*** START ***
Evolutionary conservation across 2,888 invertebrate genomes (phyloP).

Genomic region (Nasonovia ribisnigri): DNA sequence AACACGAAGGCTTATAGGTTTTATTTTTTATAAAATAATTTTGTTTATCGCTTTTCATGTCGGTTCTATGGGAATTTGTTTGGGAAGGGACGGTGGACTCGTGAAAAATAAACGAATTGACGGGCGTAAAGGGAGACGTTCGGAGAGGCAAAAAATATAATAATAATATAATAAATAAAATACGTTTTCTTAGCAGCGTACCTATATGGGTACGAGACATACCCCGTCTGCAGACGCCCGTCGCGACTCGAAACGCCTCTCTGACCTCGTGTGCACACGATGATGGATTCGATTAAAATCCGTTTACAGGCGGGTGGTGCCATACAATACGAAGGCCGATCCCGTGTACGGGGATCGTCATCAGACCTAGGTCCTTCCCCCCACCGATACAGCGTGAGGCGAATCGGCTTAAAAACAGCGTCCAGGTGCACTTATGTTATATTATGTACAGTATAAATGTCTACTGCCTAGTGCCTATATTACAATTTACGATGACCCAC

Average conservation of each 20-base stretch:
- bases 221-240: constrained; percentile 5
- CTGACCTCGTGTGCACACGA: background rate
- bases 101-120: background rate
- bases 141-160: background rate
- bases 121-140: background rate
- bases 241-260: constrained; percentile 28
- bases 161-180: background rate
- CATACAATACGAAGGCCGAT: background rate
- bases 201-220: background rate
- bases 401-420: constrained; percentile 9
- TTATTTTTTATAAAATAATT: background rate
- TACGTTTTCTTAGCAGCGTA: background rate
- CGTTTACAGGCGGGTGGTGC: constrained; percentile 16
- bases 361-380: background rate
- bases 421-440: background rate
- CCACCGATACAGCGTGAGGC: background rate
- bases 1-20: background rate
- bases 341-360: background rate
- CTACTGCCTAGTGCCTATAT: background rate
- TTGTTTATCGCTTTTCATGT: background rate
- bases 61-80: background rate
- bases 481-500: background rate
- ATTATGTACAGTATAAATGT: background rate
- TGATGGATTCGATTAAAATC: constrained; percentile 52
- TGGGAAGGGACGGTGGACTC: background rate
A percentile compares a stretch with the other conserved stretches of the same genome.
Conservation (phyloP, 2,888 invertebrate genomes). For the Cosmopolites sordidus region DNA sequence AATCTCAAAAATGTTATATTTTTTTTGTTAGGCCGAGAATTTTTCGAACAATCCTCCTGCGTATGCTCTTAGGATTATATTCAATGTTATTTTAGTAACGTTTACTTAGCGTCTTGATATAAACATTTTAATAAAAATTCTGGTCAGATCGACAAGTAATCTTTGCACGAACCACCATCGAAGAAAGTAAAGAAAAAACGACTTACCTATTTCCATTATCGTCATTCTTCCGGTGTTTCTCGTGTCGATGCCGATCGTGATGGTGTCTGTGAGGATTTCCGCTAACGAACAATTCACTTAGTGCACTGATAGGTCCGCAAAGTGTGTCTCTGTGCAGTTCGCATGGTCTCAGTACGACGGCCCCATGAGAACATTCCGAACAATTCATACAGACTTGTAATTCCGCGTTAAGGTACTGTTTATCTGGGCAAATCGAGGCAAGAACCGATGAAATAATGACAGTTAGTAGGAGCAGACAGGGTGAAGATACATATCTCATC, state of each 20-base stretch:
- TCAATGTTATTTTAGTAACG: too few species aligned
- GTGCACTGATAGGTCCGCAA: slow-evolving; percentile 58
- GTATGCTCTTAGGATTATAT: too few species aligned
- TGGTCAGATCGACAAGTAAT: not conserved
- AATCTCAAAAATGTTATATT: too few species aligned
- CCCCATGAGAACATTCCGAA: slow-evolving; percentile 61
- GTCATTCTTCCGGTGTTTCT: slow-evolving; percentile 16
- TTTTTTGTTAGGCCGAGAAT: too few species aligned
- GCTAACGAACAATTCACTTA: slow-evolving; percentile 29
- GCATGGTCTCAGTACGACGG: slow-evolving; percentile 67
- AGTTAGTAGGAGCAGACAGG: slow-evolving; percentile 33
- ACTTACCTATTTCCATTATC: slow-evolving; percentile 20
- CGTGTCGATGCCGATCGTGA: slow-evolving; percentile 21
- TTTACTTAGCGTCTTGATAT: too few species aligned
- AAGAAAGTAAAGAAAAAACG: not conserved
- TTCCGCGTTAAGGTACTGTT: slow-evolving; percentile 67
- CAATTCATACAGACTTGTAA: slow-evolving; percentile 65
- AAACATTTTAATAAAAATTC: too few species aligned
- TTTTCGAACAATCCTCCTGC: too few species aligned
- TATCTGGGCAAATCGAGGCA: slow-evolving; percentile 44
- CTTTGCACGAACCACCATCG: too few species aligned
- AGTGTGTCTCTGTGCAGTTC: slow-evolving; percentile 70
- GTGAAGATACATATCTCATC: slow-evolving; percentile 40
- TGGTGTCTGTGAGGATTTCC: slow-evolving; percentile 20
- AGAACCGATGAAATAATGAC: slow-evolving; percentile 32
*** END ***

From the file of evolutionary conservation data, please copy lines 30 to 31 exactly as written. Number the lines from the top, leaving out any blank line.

Conservation (phyloP, 2,888 invertebrate genomes). For the Cosmopolites sordidus region DNA sequence AATCTCAAAAATGTTATATTTTTTTTGTTAGGCCGAGAATTTTTCGAACAATCCTCCTGCGTATGCTCTTAGGATTATATTCAATGTTATTTTAGTAACGTTTACTTAGCGTCTTGATATAAACATTTTAATAAAAATTCTGGTCAGATCGACAAGTAATCTTTGCACGAACCACCATCGAAGAAAGTAAAGAAAAAACGACTTACCTATTTCCATTATCGTCATTCTTCCGGTGTTTCTCGTGTCGATGCCGATCGTGATGGTGTCTGTGAGGATTTCCGCTAACGAACAATTCACTTAGTGCACTGATAGGTCCGCAAAGTGTGTCTCTGTGCAGTTCGCATGGTCTCAGTACGACGGCCCCATGAGAACATTCCGAACAATTCATACAGACTTGTAATTCCGCGTTAAGGTACTGTTTATCTGGGCAAATCGAGGCAAGAACCGATGAAATAATGACAGTTAGTAGGAGCAGACAGGGTGAAGATACATATCTCATC, state of each 20-base stretch:
- TCAATGTTATTTTAGTAACG: too few species aligned